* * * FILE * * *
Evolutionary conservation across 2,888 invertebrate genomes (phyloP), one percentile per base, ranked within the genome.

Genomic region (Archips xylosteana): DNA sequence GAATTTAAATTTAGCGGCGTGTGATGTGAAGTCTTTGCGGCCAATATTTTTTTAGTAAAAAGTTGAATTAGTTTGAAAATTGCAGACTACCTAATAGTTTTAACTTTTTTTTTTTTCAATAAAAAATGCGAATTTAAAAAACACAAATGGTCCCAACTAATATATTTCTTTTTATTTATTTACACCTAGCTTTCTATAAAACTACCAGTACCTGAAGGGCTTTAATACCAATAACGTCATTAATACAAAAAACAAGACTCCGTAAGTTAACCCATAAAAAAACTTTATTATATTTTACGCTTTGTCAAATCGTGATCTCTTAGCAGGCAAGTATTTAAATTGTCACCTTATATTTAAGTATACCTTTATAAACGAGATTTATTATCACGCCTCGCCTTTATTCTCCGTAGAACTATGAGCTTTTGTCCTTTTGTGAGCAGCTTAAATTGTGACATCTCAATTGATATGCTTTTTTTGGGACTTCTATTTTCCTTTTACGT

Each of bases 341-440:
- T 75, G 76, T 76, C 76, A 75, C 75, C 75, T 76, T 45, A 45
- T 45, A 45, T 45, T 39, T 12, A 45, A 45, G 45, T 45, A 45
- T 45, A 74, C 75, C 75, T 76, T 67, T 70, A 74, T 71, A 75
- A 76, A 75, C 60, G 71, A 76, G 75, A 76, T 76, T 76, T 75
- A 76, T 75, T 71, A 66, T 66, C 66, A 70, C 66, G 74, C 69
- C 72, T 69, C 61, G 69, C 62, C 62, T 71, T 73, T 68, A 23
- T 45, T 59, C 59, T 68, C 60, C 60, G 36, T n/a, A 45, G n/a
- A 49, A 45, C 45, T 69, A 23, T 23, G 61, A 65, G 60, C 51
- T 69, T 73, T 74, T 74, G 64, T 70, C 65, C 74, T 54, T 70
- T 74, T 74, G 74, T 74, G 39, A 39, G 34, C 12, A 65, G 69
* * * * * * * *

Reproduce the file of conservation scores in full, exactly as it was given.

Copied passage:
Evolutionary conservation across 2,888 invertebrate genomes (phyloP), one percentile per base, ranked within the genome.

Genomic region (Archips xylosteana): DNA sequence GAATTTAAATTTAGCGGCGTGTGATGTGAAGTCTTTGCGGCCAATATTTTTTTAGTAAAAAGTTGAATTAGTTTGAAAATTGCAGACTACCTAATAGTTTTAACTTTTTTTTTTTTCAATAAAAAATGCGAATTTAAAAAACACAAATGGTCCCAACTAATATATTTCTTTTTATTTATTTACACCTAGCTTTCTATAAAACTACCAGTACCTGAAGGGCTTTAATACCAATAACGTCATTAATACAAAAAACAAGACTCCGTAAGTTAACCCATAAAAAAACTTTATTATATTTTACGCTTTGTCAAATCGTGATCTCTTAGCAGGCAAGTATTTAAATTGTCACCTTATATTTAAGTATACCTTTATAAACGAGATTTATTATCACGCCTCGCCTTTATTCTCCGTAGAACTATGAGCTTTTGTCCTTTTGTGAGCAGCTTAAATTGTGACATCTCAATTGATATGCTTTTTTTGGGACTTCTATTTTCCTTTTACGT

Each of bases 341-440:
- T 75, G 76, T 76, C 76, A 75, C 75, C 75, T 76, T 45, A 45
- T 45, A 45, T 45, T 39, T 12, A 45, A 45, G 45, T 45, A 45
- T 45, A 74, C 75, C 75, T 76, T 67, T 70, A 74, T 71, A 75
- A 76, A 75, C 60, G 71, A 76, G 75, A 76, T 76, T 76, T 75
- A 76, T 75, T 71, A 66, T 66, C 66, A 70, C 66, G 74, C 69
- C 72, T 69, C 61, G 69, C 62, C 62, T 71, T 73, T 68, A 23
- T 45, T 59, C 59, T 68, C 60, C 60, G 36, T n/a, A 45, G n/a
- A 49, A 45, C 45, T 69, A 23, T 23, G 61, A 65, G 60, C 51
- T 69, T 73, T 74, T 74, G 64, T 70, C 65, C 74, T 54, T 70
- T 74, T 74, G 74, T 74, G 39, A 39, G 34, C 12, A 65, G 69